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Customer Reviews

Wes Blomster for Opera Today

It was hardly a coincidence that the Virginia Arts Festival scheduled the world premiere of Rappahannock County for April 12, 2011. For it was on April 12, 1861 that the attack on Fort Sumter in Charleston Harbor launched the Civil War. Rappahannock County, a music theater piece composed by Ricky Ian Gordon with texts by Mark Campbell not only recalls that event, it traces the fate of the divided nation through the five years of war that followed. To add to the significance of this cycle of 22 songs that follow the feelings of those affected by the war the Festival made the premiere the opening event of its 15th anniversary season.
In commissioning it, Virginia Festival director Robert Cross asked only for a work on the Civil War. What exactly it would be was up to Gordon and Campbell. "I couldn't see a big three-act opera on the war," Gordon says. "The challenge was to make the subject manageable -- to cut it down." Gordon brought Campbell on board, and they both started reading.
"Virginia was so central to the war -- and so divided!" Gordon says. "We decided to focus on just one county in the state: Rappahannock." The two decided on music theater as their genre, and Gordon thought in terms of a cycle of songs to be performed by a small group of singers, each of whom plays a number of roles. Although the final score is divided into five acts -- one for each year of the war -- they are performed without interruption. The work lasts 85 minutes. "The poems offer no cohesive narrative, they must be performed without intermission," the composer says. "That would break the mounting intensity of the cycle."
Campbell's texts draw on letters, diaries and other documents from a group of people, both black and white, who experienced the impact of war first hand. The goal of the creative team was a work in which individuals speak with intimacy. "But the personal is political," Gordon says, "and the political is personal. "The piece has the sense of a lens closing in on a spectrum of individuals and their feelings around slavery and morality in a profound and poignant way. Mark's libretto shows what everyone has to lose -- or has lost."
The acclaim accorded Rappahannock County by the 2,200 people who packed Norfolk's Harrison Opera House for the premiere made clear that Gordon and Campbell had achieved their goal. The work, described by Gordon as "a series of snapshots of life and loss during the war," makes no attempt at narrative unity, but focuses rather on intensely emotional moments in the lives of 30 individuals portrayed in Norfolk by five extremely talented young singers. Indeed, soprano Aundi Marie Moore, mezzo Faith Sherman, tenor Matthew Tuell and baritones Kevin Moreno and Mark Walters were an unusually well balanced group of singers who clearly had taken the message of this stellar new work to heart. For the texts Campbell created a language magnificently suited to their contents. It reflects the period and the events described with no attempt at dialect-like coloring. Wisely, the texts were projected as supertitles during the performance.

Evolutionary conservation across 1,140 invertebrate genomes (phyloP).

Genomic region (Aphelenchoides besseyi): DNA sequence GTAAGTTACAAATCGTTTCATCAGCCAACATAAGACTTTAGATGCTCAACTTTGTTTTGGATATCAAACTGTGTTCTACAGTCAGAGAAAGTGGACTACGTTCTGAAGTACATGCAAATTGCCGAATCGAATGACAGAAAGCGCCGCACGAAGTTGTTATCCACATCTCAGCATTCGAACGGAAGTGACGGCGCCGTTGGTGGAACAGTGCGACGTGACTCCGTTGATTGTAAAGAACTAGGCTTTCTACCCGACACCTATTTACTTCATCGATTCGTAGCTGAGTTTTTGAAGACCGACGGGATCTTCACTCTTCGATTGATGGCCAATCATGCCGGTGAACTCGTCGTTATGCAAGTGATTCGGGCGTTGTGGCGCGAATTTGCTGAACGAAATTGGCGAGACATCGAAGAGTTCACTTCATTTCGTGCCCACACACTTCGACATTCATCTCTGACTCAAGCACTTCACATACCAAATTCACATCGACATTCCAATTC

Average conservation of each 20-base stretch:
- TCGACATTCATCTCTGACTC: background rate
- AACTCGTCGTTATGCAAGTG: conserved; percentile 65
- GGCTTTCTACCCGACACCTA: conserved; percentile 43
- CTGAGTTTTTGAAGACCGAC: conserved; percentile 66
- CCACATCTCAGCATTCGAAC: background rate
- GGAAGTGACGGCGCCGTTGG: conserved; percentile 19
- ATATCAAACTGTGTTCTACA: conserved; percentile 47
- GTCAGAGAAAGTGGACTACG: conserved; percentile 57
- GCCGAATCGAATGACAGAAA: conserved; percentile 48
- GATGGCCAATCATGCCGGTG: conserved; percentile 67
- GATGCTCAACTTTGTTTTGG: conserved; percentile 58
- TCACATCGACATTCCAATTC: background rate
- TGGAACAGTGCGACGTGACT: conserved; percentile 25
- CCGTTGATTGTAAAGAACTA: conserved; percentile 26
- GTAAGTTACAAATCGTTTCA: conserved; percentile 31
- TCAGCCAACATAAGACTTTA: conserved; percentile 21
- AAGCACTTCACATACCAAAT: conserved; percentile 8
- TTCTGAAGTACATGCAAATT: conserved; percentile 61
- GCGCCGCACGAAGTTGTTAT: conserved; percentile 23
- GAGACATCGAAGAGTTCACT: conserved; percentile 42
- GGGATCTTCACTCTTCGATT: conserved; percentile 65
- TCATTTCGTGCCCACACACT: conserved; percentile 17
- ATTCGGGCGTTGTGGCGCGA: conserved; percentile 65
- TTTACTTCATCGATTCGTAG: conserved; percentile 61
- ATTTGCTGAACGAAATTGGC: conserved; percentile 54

The 17-pieces orchestra -- Rob Fisher conducted Mr. Gordon's and Bruce Couglin's orchestration of the score -- played behind a scrim, on which were projected telling visuals designed by Wendall Harrington. They included actual photographs along with landscapes and documents that contributed much to the easy flow of the score. Gordon had wanted the songs to be performed without interruption; but, growing applause documented the increasing involvement of the audience during the premiere performance.
Costumes were by Jessica Jahn; lighting by Robert Wierzel. Kevin Newbury directed the production.
Rappahannock County is a co-commission of the 2011 Virginia Arts Festival, Virginia Opera, the University of Richmond and the University of Texas in Austin, The Norfolk production will be staged at both universities in September 2011.

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Gordon - Campbell: Rappahannock County, Rob Fisher
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